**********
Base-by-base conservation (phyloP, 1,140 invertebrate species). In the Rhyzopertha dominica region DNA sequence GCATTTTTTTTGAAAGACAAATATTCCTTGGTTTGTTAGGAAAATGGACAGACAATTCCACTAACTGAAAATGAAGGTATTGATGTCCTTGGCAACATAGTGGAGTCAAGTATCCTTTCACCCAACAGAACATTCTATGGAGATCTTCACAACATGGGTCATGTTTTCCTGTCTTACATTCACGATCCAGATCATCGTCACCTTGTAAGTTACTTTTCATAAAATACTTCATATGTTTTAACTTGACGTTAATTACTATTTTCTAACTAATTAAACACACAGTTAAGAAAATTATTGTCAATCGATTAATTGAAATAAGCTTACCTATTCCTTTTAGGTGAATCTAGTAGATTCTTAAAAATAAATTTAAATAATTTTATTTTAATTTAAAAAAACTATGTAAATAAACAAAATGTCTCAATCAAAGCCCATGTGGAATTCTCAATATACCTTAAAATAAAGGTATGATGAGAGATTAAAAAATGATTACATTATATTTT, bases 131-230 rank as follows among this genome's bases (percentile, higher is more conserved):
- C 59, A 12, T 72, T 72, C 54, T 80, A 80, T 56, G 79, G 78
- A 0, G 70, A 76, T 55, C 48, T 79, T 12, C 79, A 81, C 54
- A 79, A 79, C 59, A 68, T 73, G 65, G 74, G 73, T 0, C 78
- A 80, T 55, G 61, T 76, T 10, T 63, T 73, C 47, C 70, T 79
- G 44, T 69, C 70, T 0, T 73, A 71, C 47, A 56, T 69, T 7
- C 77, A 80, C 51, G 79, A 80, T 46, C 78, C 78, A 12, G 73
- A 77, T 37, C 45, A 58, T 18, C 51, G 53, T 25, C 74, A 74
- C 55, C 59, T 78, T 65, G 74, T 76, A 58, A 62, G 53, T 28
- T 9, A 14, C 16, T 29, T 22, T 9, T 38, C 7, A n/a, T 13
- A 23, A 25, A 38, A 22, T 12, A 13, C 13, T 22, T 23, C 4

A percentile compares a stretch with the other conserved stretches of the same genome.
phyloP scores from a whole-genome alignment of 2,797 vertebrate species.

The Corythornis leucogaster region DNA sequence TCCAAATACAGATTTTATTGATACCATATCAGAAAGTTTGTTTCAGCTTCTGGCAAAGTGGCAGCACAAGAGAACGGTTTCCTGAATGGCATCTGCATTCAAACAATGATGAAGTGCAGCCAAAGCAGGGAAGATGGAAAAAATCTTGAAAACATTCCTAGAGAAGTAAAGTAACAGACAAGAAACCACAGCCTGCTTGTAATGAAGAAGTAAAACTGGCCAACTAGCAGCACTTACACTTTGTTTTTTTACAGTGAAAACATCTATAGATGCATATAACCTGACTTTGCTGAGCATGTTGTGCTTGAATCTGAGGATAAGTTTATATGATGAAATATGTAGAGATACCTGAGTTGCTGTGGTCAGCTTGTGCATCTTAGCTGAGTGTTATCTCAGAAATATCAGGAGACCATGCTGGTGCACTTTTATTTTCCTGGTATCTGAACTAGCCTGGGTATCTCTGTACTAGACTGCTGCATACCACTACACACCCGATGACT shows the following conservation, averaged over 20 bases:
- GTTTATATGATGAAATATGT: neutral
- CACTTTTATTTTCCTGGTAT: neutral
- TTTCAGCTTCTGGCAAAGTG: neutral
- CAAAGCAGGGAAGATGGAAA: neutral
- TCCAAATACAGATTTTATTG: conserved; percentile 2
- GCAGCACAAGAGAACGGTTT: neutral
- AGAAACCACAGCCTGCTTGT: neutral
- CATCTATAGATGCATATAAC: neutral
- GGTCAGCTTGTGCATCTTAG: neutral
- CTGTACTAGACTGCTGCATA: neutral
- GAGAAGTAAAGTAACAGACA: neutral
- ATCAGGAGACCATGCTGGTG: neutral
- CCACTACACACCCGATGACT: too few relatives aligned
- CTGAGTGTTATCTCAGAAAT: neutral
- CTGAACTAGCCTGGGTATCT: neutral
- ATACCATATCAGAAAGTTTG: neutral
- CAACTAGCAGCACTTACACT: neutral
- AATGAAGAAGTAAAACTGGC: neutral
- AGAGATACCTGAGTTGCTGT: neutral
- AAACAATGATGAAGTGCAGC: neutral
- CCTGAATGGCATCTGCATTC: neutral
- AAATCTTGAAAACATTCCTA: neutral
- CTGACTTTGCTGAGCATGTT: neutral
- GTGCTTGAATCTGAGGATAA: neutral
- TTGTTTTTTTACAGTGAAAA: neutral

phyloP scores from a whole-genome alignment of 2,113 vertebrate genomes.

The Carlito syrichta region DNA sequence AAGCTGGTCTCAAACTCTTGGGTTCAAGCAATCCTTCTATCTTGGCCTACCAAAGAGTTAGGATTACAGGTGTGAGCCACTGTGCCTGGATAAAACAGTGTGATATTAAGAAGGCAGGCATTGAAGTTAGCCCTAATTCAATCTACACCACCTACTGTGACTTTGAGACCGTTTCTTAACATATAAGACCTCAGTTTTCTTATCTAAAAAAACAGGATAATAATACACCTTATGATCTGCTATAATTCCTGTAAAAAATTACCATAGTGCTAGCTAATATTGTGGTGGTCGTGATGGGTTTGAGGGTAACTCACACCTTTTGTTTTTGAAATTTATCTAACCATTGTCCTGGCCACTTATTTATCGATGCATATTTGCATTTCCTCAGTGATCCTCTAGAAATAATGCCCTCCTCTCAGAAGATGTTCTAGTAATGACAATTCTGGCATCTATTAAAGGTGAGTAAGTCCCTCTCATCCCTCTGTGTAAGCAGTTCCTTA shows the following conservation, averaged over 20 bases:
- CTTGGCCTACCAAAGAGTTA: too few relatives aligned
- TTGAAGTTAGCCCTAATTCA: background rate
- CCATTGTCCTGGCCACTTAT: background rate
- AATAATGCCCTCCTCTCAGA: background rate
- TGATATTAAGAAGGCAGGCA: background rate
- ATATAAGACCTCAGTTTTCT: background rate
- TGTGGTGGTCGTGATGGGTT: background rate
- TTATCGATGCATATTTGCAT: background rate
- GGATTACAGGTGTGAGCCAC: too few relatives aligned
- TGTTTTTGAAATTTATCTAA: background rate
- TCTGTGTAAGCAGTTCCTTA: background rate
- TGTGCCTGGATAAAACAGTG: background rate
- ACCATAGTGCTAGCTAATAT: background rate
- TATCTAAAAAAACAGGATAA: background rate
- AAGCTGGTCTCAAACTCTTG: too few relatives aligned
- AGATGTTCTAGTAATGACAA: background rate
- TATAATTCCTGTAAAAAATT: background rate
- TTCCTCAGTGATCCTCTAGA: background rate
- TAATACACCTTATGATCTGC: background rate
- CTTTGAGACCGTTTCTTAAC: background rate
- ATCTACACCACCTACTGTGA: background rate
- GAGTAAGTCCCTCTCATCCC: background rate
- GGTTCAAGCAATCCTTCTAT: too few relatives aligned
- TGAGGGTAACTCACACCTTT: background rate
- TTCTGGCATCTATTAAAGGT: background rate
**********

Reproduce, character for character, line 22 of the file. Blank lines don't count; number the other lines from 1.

- CATCTATAGATGCATATAAC: neutral